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You have finally taken the time in your busy work schedule to make a physiotherapy appointment to tackle that low back pain that has been gradually getting worse. As you delve into a detailed discussion of your symptoms and settle in for your assessment, your physiotherapist surprises you by asking to test your reflexes. Reflexes? Intrigued, you might be wondering: Why on earth would my reflexes matter if the pain is in my back pain?
We understand how that can leave you a bit perplexed and this is why we would love to bring clarity to your questions, shed some light on the significance of reflex testing and help unveil your back pain's perplexing journey.
So, let's roll up our sleeves and dive into the world of reflex testing!
By testing reflexes, Physiotherapists are able to uncover potential connections between your lower back and the nerves that extend to your legs. We are especially interested in assessing reflexes if your back symptoms radiate into one, or both legs.
Reflex testing is part of a neurological assessment that physiotherapists call, “conduction tests”. These tests show how well nerves are conducting messages from the spinal cord to the limbs. Two other tests most often combined with reflex testing, include key muscle tests and sensation tests. By combining the results of these three tests (reflex, key muscle tests and sensation), we are determining if a nerve in the low back is pinched and resulting in symptoms or altered function in the lower extremities.
Reflex testing is performed using a small rubber hammer. Your physiotherapist will gently but firmly tap just below the kneecap on the tendon that attaches our thigh muscles to the lower leg. When this occurs, the muscle senses this tap as a small but fast stretch to the thigh muscles. This signal travels to the spinal cord via a nerve and in reaction, the spinal cord sends a signal to the thigh muscles to contract. As a result the lower leg will move, or flinch. This movement is graded by your physiotherapist to determine if the reflex is normal, or altered. There are other locations to test leg reflexes such as the foot and the achilles tendon. Each of these locations correspond to a specific nerve level in the low back.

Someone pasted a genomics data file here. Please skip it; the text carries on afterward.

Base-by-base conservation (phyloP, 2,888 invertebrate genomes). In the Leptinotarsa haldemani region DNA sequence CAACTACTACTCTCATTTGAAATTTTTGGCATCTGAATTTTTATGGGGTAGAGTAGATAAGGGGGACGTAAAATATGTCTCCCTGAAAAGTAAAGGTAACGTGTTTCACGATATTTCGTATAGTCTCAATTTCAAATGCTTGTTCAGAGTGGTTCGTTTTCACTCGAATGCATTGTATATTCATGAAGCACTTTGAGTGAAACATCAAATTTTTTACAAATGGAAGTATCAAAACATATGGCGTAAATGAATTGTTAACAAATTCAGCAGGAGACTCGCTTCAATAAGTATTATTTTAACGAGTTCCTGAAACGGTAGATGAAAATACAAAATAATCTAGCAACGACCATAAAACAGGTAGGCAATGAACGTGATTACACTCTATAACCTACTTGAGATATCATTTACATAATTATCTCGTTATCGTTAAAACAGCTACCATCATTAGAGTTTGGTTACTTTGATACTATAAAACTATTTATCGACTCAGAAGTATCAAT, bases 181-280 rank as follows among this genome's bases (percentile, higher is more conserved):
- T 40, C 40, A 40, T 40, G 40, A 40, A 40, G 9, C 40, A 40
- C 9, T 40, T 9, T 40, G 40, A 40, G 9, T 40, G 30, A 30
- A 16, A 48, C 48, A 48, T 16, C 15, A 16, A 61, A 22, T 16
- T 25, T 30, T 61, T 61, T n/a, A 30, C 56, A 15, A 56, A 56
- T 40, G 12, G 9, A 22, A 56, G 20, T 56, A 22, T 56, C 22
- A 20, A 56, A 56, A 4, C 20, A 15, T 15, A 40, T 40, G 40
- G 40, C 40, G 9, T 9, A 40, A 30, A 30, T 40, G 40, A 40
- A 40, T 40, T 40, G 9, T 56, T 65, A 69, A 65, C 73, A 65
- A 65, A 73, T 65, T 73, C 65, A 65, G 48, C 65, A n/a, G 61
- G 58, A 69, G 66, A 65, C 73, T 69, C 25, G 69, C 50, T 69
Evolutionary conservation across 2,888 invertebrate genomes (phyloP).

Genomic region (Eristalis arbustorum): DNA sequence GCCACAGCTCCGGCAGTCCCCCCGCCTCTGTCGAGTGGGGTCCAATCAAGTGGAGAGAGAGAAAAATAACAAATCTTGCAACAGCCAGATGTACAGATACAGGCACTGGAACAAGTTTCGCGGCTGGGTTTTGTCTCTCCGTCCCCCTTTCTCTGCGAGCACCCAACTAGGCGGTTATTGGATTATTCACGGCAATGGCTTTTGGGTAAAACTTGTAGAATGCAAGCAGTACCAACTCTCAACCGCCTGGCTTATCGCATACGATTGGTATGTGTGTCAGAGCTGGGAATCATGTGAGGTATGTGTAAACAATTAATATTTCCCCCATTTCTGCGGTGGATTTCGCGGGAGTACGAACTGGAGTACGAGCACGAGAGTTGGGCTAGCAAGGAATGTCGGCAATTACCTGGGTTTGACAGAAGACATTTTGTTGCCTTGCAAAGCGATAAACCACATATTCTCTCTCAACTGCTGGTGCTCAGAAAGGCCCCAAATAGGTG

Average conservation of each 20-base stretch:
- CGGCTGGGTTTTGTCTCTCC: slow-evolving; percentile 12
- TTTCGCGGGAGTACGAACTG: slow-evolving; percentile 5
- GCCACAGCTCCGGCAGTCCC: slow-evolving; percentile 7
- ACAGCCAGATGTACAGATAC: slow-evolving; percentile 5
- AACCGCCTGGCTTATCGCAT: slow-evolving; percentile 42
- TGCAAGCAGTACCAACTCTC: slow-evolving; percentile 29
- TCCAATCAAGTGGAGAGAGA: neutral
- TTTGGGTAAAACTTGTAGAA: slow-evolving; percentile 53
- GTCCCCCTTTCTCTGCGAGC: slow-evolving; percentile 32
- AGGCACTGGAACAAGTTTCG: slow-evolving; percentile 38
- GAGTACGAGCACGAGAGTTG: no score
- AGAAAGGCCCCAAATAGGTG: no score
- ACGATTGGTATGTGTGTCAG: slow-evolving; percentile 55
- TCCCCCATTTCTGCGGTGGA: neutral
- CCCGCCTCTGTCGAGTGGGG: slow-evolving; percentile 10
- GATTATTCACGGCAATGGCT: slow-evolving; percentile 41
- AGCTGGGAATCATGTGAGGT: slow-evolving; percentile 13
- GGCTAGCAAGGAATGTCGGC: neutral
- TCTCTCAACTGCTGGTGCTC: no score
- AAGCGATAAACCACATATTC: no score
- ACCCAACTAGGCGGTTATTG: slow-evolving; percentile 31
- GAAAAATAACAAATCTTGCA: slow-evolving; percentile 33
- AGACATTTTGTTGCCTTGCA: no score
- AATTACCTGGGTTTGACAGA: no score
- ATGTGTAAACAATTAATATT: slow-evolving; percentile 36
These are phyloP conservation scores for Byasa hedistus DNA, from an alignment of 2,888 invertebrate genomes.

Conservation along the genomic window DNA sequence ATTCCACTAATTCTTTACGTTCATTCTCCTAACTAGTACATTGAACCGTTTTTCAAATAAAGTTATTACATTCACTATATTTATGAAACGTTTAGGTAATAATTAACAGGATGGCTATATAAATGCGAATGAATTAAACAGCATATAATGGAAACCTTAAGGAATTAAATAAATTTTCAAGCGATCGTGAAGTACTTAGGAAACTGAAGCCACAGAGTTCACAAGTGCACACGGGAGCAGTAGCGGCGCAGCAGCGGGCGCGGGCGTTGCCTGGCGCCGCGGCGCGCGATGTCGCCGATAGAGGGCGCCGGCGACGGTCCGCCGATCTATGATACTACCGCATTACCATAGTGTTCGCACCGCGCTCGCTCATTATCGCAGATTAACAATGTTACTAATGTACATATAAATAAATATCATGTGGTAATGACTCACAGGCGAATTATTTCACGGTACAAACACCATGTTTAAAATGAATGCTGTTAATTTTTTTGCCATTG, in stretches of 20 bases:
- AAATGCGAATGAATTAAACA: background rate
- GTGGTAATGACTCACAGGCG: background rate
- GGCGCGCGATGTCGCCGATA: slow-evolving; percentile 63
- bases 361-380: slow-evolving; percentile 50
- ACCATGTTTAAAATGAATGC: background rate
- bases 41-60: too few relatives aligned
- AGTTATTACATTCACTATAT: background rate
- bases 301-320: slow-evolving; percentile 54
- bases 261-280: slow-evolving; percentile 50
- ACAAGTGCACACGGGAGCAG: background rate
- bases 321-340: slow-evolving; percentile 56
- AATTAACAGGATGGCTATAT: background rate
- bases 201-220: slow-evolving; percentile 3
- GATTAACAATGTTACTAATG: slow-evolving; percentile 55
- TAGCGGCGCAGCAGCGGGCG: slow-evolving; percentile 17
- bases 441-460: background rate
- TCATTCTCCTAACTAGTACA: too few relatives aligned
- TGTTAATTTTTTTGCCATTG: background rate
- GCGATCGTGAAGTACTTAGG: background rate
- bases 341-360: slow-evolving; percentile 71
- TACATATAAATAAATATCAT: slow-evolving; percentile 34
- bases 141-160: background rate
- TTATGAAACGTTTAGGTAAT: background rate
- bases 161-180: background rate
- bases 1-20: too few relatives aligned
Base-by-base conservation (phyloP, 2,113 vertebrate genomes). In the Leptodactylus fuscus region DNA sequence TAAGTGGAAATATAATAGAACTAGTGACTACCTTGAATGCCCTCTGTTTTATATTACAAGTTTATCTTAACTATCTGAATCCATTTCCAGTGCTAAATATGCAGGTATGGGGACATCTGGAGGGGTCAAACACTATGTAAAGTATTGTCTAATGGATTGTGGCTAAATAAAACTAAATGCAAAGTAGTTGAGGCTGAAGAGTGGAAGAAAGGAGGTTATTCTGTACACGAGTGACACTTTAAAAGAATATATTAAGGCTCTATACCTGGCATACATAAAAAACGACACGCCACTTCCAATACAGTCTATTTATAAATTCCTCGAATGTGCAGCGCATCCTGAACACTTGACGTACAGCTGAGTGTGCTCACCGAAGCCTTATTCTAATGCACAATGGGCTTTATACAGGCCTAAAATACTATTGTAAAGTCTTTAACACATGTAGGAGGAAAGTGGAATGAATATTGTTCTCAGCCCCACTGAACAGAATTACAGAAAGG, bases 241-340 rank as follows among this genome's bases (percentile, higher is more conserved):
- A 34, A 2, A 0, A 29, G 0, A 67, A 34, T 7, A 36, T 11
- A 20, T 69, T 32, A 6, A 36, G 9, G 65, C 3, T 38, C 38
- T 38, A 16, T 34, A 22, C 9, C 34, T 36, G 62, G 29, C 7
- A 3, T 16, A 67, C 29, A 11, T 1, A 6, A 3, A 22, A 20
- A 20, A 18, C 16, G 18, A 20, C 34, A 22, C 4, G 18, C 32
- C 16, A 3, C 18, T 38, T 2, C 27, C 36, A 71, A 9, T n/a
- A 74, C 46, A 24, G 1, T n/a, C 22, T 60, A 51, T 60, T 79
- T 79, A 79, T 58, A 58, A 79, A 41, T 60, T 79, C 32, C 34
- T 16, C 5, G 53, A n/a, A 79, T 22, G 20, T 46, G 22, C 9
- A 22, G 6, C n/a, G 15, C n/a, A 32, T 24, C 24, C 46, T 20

Key muscles testing is done by asking the patient to contract specific muscles in the leg and hold this contraction for about 10 seconds. Your Physiotherapist may ask you to repeat this contraction a few times as they are looking for weakness and decreased endurance of the muscle in question. This premature fatigability is a classic sign that the nerve is having difficulty sending a signal to that specific key muscle. This test is also graded by the physiotherapist and this time on a scale of 0-5. Once again there will be several muscles that will be tested, in both legs to determine if a specific nerve in the low back is having a problem sending signals.
Sensation tests are the last of the three conduction tests. They are performed with the patient’s eyes closed, with light touch on the skin of the legs, usually with a tissue. We use this to determine if the patient’s sensation is normal, altered or reduced. This is usually performed on specific locations, that again correspond to specific nerve level in the low back. Comparisons in the sensations are compared between the right and left leg to determine if one diminished.
Contrary to popular belief, reflex testing isn't confined to the lower limbs. The nerve conduction tests encompass the upper extremities as well. For individuals grappling with cervical concerns, such as neck issues, reflex assessments on the arms offer insights into the health of cervical neural networks.
The decision to do more neurological tests depends greatly on your specific symptoms and pattern of presentation. Your physiotherapist may decide to test the function of your Central Nervous System which includes the spinal cord. There are several in clinic tests that could be chosen, including the Babinski response in which the metal end of the reflex hammer is used along the bottom of the foot, causing the toes to move. Movement in a distinct and specific way indicates to the physiotherapist that there may be a spinal cord problem.
Although nerve complications may elicit concern, they are a rarity. However, when detected, their significance cannot be understated. Physiotherapists assume the role of vigilant gatekeepers, inquiring about sensitive indicators like bowel and bladder functionality as part of a comprehensive neural evaluation. Should alterations in neural function emerge, your Physiotherapist can expertly gauge the necessity of medical referrals and imaging procedures, while simultaneously assessing whether physiotherapy interventions can yield favorable outcomes.
At MOOV Physiotherapy our physiotherapists act as the Sherlock Holmes of your body, decoding and solving the mystery of pain and nerves. Armed with the latest research and evidence-informed tools they will help you navigate the twists and turns of your health journey. So, next time you hear the word "reflex," get ready to embark on a nerve stimulating journey with your Physiotherapist!